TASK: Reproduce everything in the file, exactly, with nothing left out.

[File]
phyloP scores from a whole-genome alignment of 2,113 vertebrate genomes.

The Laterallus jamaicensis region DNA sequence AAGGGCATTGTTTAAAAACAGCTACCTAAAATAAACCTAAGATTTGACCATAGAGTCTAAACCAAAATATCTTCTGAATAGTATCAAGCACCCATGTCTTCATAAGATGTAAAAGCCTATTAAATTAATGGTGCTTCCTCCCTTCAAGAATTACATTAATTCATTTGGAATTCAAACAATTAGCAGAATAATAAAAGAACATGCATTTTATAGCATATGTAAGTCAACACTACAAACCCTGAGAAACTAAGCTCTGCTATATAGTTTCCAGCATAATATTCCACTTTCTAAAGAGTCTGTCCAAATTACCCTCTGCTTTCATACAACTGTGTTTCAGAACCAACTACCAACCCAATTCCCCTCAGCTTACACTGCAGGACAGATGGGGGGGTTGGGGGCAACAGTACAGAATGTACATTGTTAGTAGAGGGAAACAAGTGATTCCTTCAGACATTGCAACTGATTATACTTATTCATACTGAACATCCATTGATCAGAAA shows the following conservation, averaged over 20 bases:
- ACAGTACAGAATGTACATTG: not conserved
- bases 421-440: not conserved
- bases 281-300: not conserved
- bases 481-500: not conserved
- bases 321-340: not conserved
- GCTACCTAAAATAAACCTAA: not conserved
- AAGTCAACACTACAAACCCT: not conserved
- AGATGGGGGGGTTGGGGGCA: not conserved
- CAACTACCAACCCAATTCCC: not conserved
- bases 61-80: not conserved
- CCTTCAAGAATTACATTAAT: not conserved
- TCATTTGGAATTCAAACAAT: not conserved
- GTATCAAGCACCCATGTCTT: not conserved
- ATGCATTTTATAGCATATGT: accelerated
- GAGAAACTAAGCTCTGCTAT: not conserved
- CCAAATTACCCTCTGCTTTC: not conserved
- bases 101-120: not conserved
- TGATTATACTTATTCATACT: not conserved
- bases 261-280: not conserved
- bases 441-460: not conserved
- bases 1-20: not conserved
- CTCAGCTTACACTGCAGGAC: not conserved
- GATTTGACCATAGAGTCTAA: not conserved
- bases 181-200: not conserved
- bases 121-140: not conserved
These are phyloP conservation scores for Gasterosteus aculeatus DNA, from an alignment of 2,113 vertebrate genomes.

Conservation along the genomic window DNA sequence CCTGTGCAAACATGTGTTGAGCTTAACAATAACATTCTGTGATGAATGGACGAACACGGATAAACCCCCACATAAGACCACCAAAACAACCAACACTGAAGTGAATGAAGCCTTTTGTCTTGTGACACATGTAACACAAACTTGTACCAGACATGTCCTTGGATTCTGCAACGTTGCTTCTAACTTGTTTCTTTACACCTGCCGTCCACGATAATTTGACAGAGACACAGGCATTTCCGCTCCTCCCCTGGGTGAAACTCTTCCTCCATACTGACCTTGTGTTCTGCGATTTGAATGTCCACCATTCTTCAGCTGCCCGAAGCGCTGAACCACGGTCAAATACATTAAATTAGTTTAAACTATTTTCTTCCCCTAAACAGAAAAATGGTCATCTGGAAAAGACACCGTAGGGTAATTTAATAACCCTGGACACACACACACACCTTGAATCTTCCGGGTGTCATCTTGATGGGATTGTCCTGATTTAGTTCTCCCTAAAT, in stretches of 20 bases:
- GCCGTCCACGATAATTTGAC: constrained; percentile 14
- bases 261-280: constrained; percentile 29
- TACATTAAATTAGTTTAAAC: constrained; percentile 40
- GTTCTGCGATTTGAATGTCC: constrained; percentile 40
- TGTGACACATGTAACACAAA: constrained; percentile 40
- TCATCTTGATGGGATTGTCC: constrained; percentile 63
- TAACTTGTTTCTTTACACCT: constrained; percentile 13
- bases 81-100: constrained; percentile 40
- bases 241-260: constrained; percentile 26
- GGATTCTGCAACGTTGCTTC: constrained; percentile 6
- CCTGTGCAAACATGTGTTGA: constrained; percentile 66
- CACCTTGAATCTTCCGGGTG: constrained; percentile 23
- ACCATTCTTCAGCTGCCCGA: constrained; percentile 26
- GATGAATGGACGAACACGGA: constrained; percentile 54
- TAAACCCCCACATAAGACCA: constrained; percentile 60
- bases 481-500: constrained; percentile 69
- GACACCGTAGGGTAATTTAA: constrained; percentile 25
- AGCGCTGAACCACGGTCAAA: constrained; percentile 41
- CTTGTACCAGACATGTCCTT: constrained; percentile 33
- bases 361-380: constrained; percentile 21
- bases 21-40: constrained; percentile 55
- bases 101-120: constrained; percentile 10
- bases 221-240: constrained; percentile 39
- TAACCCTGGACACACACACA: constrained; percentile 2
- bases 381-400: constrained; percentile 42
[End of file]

phyloP scores from a whole-genome alignment of 2,113 vertebrate genomes.

The Laterallus jamaicensis region DNA sequence AAGGGCATTGTTTAAAAACAGCTACCTAAAATAAACCTAAGATTTGACCATAGAGTCTAAACCAAAATATCTTCTGAATAGTATCAAGCACCCATGTCTTCATAAGATGTAAAAGCCTATTAAATTAATGGTGCTTCCTCCCTTCAAGAATTACATTAATTCATTTGGAATTCAAACAATTAGCAGAATAATAAAAGAACATGCATTTTATAGCATATGTAAGTCAACACTACAAACCCTGAGAAACTAAGCTCTGCTATATAGTTTCCAGCATAATATTCCACTTTCTAAAGAGTCTGTCCAAATTACCCTCTGCTTTCATACAACTGTGTTTCAGAACCAACTACCAACCCAATTCCCCTCAGCTTACACTGCAGGACAGATGGGGGGGTTGGGGGCAACAGTACAGAATGTACATTGTTAGTAGAGGGAAACAAGTGATTCCTTCAGACATTGCAACTGATTATACTTATTCATACTGAACATCCATTGATCAGAAA shows the following conservation, averaged over 20 bases:
- ACAGTACAGAATGTACATTG: not conserved
- bases 421-440: not conserved
- bases 281-300: not conserved
- bases 481-500: not conserved
- bases 321-340: not conserved
- GCTACCTAAAATAAACCTAA: not conserved
- AAGTCAACACTACAAACCCT: not conserved
- AGATGGGGGGGTTGGGGGCA: not conserved
- CAACTACCAACCCAATTCCC: not conserved
- bases 61-80: not conserved
- CCTTCAAGAATTACATTAAT: not conserved
- TCATTTGGAATTCAAACAAT: not conserved
- GTATCAAGCACCCATGTCTT: not conserved
- ATGCATTTTATAGCATATGT: accelerated
- GAGAAACTAAGCTCTGCTAT: not conserved
- CCAAATTACCCTCTGCTTTC: not conserved
- bases 101-120: not conserved
- TGATTATACTTATTCATACT: not conserved
- bases 261-280: not conserved
- bases 441-460: not conserved
- bases 1-20: not conserved
- CTCAGCTTACACTGCAGGAC: not conserved
- GATTTGACCATAGAGTCTAA: not conserved
- bases 181-200: not conserved
- bases 121-140: not conserved
These are phyloP conservation scores for Gasterosteus aculeatus DNA, from an alignment of 2,113 vertebrate genomes.

Conservation along the genomic window DNA sequence CCTGTGCAAACATGTGTTGAGCTTAACAATAACATTCTGTGATGAATGGACGAACACGGATAAACCCCCACATAAGACCACCAAAACAACCAACACTGAAGTGAATGAAGCCTTTTGTCTTGTGACACATGTAACACAAACTTGTACCAGACATGTCCTTGGATTCTGCAACGTTGCTTCTAACTTGTTTCTTTACACCTGCCGTCCACGATAATTTGACAGAGACACAGGCATTTCCGCTCCTCCCCTGGGTGAAACTCTTCCTCCATACTGACCTTGTGTTCTGCGATTTGAATGTCCACCATTCTTCAGCTGCCCGAAGCGCTGAACCACGGTCAAATACATTAAATTAGTTTAAACTATTTTCTTCCCCTAAACAGAAAAATGGTCATCTGGAAAAGACACCGTAGGGTAATTTAATAACCCTGGACACACACACACACCTTGAATCTTCCGGGTGTCATCTTGATGGGATTGTCCTGATTTAGTTCTCCCTAAAT, in stretches of 20 bases:
- GCCGTCCACGATAATTTGAC: constrained; percentile 14
- bases 261-280: constrained; percentile 29
- TACATTAAATTAGTTTAAAC: constrained; percentile 40
- GTTCTGCGATTTGAATGTCC: constrained; percentile 40
- TGTGACACATGTAACACAAA: constrained; percentile 40
- TCATCTTGATGGGATTGTCC: constrained; percentile 63
- TAACTTGTTTCTTTACACCT: constrained; percentile 13
- bases 81-100: constrained; percentile 40
- bases 241-260: constrained; percentile 26
- GGATTCTGCAACGTTGCTTC: constrained; percentile 6
- CCTGTGCAAACATGTGTTGA: constrained; percentile 66
- CACCTTGAATCTTCCGGGTG: constrained; percentile 23
- ACCATTCTTCAGCTGCCCGA: constrained; percentile 26
- GATGAATGGACGAACACGGA: constrained; percentile 54
- TAAACCCCCACATAAGACCA: constrained; percentile 60
- bases 481-500: constrained; percentile 69
- GACACCGTAGGGTAATTTAA: constrained; percentile 25
- AGCGCTGAACCACGGTCAAA: constrained; percentile 41
- CTTGTACCAGACATGTCCTT: constrained; percentile 33
- bases 361-380: constrained; percentile 21
- bases 21-40: constrained; percentile 55
- bases 101-120: constrained; percentile 10
- bases 221-240: constrained; percentile 39
- TAACCCTGGACACACACACA: constrained; percentile 2
- bases 381-400: constrained; percentile 42